TUSCALOOSA — Aubrielle Petty’s legs wobble as she stands atop her grandmother’s knees, her eyes focused on the action in front of her.

The infant spots a familiar mop of dreadlocks racing down the Coleman Coliseum court and yells out, “Yeah, Daddy!”

John Petty Jr. usually can’t hear his 20-month-old daughter while on the court, but he feels her presence anyway.

Later, during a timeout, Alabama’s 6-foot-5 junior wing looks up from in front of the Crimson Tide bench, and the two catch each others’ eyes.

Still trying to catch his breath, John flashes a smile and waves to the stands. Aubrielle’s own smile stretches across her face as she waves back.

“It just adds more motivation, because I can look up in the stands, and I see her up there clapping,” the junior Petty said. “Or before the game, they’ll bring her down to the rail, and I’ll hug her, give her a kiss, and it just adds an extra little boost to my game. It just lets me know that this is what you’re playing for, these people are who you’re playing for, and you can’t let them down." 

Aubrielle Nicole Petty was born March 2, 2018, in Petty’s hometown of Huntsville, the day before he played a game at Texas A&M.

An exhausted Petty, who was in the delivery room for his daughter’s birth, managed 7 points on 3-of-7 shooting and pulled down a team-high eight rebounds while playing a game-high 37 minutes in the 68-66 loss.

Petty, a former four-star standout from Mae Jemison High in Huntsville, is in his third year as an everyday starter at Alabama (3-4), where he leads the team with 52 rebounds and 20 3-pointers on 45.5-percent (20-of-44) shooting from beyond the arc.

He's also second on the team averaging 15.1 points and 33.4 minutes per game through the first month of the season and is coming off a standout performance at the Battle 4 Atlantis Tournament with a team-best 67 points and 20 rebounds over Alabama's three games in the Bahamas.

For much of his past two seasons in Tuscaloosa, Petty’s smallest fan has made it to nearly every Crimson Tide home game and even several road contests, joined by Petty’s mother, Regena, one or both of his sisters and, at least this season, his high-school sweetheart and his daughter’s mother, Tamarra Fletcher, a fellow former Jemison basketball player who graduated last spring.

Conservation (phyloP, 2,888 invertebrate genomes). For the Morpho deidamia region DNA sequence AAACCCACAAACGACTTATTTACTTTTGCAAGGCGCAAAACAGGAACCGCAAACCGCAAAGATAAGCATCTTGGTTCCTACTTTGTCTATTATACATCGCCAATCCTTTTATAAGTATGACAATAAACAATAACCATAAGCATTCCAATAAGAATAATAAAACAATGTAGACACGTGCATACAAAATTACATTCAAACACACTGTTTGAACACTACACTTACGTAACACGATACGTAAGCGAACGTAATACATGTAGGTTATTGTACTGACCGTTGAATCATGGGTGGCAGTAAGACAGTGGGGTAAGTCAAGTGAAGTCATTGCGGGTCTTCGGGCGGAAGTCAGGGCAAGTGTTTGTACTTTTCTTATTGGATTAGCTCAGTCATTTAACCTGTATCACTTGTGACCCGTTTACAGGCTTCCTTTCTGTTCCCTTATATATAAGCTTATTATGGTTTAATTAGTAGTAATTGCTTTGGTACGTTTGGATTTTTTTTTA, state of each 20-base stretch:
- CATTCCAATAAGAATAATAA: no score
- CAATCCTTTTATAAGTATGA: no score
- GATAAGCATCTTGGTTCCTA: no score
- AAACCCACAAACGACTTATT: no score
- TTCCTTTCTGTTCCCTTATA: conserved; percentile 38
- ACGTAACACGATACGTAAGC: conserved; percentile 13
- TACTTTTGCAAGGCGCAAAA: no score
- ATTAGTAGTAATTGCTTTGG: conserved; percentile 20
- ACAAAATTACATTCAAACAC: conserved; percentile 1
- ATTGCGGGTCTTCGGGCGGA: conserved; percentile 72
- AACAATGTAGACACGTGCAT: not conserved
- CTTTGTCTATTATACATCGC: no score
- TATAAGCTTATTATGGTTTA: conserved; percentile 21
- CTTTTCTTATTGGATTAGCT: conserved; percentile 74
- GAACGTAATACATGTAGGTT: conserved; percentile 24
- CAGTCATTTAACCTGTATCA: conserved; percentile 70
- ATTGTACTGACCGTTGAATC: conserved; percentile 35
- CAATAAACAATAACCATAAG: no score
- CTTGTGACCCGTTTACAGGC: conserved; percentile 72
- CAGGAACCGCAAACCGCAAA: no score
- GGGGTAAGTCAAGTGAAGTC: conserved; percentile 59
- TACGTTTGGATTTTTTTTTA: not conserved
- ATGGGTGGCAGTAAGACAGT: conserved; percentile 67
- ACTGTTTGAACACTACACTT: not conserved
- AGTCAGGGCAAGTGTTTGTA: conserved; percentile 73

A special connection

John Petty Jr. was in study hall Friday night when his phone buzzed with a text message from his pregnant girlfriend, Tamarra: “My water broke.”

The 18-year-old freshman called to see if this was all a prank.

“I’m serious, you’ve got to come,” Fletcher told Petty in early March 2018.

Petty notified an Alabama team staffer and the two made the 2 ½-hour drive to Huntsville to be in the delivery room for Aubrielle’s arrival.

“It was like she waited for him to get there because right after he got there, 10 minutes later, I was at 10 centimeters,” Fletcher recalled. “And after I had her, they gave her to me, … and at first, when I had her, she was crying.

“And then once he got her, she stopped crying,” Fletcher said. “He was emotional, and it was a different vibe and feeling I’ve never felt before after she came out.”

In that moment, Petty found purpose.

“When they finally let me hold her, it was like everything (else around disappeared). It was like there was a straight tunnel from my face to her face,” Petty said. “And I still remember the feeling, it was unbelievable. I actually cried, because it was just the most special moment I’ll probably ever feel in my life, until I have another one. But in that moment, it was the best feeling I’ve ever felt.”

Emotional rollercoaster of parenthood

When she first learned her son was having a child, Regena Petty was disappointed and upset. Parenthood at that point was not in the plan.

“I (told him) when you get kids, that’s a lot on you, it brings about a big change in your life,” Regena recalled. “Especially when you want to be that parent and do what’s right, it brings a lot of emotion, it just brings a lot of pain. With him being (in Tuscaloosa) and her being here, that’s a lot.

“It did, it really hurt me for a minute, but, you know, I eventually got over it.”

After much prayer, Petty’s mother got on board and has provided guidance and assistance. But coming to terms with being a teenage father was much harder for Petty, whose own challenges as a full-time Division I basketball player several hours away from his family had just begun.